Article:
If you have been following my blog for a while (www.theloveofbooks.co.uk), then you know that historical fiction is one of my favourite genres. While I enjoy reading books about all time periods, I tend to favour books set during the Second World War. What can I say, I am fascinated by this period in history. When you read a lot of books that are set during the same time period, you start to notice similarities between the various books. In the case of books set during World War Two, you tend to If you have been following my blog for a while (www.theloveofbooks.co.uk), then you know that historical fiction is one of my favourite genres. While I enjoy reading books about all time periods, I tend to favour books set during the Second World War. What can I say, I am fascinated by this period in history. When you read a lot of books that are set during the same time period, you start to notice similarities between the various books. In the case of books set during World War Two, you tend to see a lot of books set in Nazi-occupied France, concentration camps, or England during the war. There are also a great many books about spy organisations, or other organisations which helped those who were persecuted by the Nazi party. These are some of the more fascinating aspects of this period in history, so it makes sense that they are prevalent in books. By no means is this a bad thing, in fact some of my absolute favourite historical fiction novels fit into these categories. That being said, it is refreshing to find a historical fiction novel that teaches you something new about a period in history that interests you. That is the case with The Traitor by V.S. Alexander, and I think this is partially why I loved this book so much.Considering how many books I have read which are set during the Second World War, I am surprised that I have never heard of the White Rose before picking up this book. The White Rose was a resistance group led by a group of students at the University of Munich during World War Two. The purpose of this group was to create active resistance against the Nazi regime through anonymous leaflets and graffiti. It was a non-violent group. In the authors note, V.S. Alexander says that he has "always found World War II a tragic, terrifying, and humbling subject," and that he was particularly fascinated by the White Rose movement. The White Rose has been extensively covered by academics, historians, and even filmmakers in the past, but I've never seen a fictional novel about this organisation. (I'm sure there are other ones, I am just not aware of them - if you know of any, please comment below and I will look them up!) I am actually surprised that I have not seen more about The White Rose in the past, because it is a fascinating subject.While The Traitor is based around the White Rose, the plot and majority of the characters are entirely fictional. Hans and Sophie Scholl, as well as some other members of the White Rose, do make an appearance, but the protagonist Natalya and her activities within the novel are invented. The story of Natalya is a compelling one. The Traitor is really the story of one woman's determination to survive in Nazi Germany while sticking to her values and beliefs. It is a fascinating story; I did not want to put it down until the very end. I have a tendency to incessantly talk about books that I truly love, and that proved true when I finished this book. It has been added to my mental list of excellent historical fiction novels, and I know that I will be recommending it to people for years to come. My only slight criticism of this book is that I would have liked to see a bit more about the White Rose movement. However, I also understand why the author chose to take the story in the direction that he did, and his decision does make sense for the plot as a whole. I am now even more fascinated by this point in history, and look forward to reading more about the White Rose in the future.I would like to thank V.S. Alexander, One More Chapter, and NetGalley for providing me with an advance copy of this book in exchange for an honest review.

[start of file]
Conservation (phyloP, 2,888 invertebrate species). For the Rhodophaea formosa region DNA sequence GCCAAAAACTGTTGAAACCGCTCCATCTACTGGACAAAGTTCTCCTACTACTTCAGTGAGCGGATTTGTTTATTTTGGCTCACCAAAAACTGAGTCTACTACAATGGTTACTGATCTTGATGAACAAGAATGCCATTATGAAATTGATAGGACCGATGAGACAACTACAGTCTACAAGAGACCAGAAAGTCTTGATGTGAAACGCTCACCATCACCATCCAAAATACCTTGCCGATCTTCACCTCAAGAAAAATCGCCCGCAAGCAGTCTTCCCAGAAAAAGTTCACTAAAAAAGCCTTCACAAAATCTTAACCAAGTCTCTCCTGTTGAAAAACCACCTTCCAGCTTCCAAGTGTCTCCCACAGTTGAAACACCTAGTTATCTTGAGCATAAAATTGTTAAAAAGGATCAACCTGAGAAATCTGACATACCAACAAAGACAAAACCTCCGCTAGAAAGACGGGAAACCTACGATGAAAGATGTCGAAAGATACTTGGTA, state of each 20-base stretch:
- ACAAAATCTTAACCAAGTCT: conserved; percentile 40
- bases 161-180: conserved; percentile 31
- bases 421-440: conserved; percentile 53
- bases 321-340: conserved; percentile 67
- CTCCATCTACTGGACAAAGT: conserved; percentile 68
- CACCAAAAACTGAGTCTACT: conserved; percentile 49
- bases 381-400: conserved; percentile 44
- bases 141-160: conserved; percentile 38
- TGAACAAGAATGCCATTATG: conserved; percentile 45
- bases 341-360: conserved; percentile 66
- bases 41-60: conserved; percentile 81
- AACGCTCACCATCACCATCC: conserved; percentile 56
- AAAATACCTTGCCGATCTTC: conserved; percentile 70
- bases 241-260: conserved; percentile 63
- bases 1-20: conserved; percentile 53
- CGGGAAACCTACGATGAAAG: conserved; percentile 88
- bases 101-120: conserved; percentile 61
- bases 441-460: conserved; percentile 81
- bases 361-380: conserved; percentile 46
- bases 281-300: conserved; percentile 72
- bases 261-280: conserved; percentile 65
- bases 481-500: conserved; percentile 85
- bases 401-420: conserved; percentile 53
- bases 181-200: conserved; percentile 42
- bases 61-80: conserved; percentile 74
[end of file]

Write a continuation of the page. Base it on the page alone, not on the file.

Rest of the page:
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  • Shirley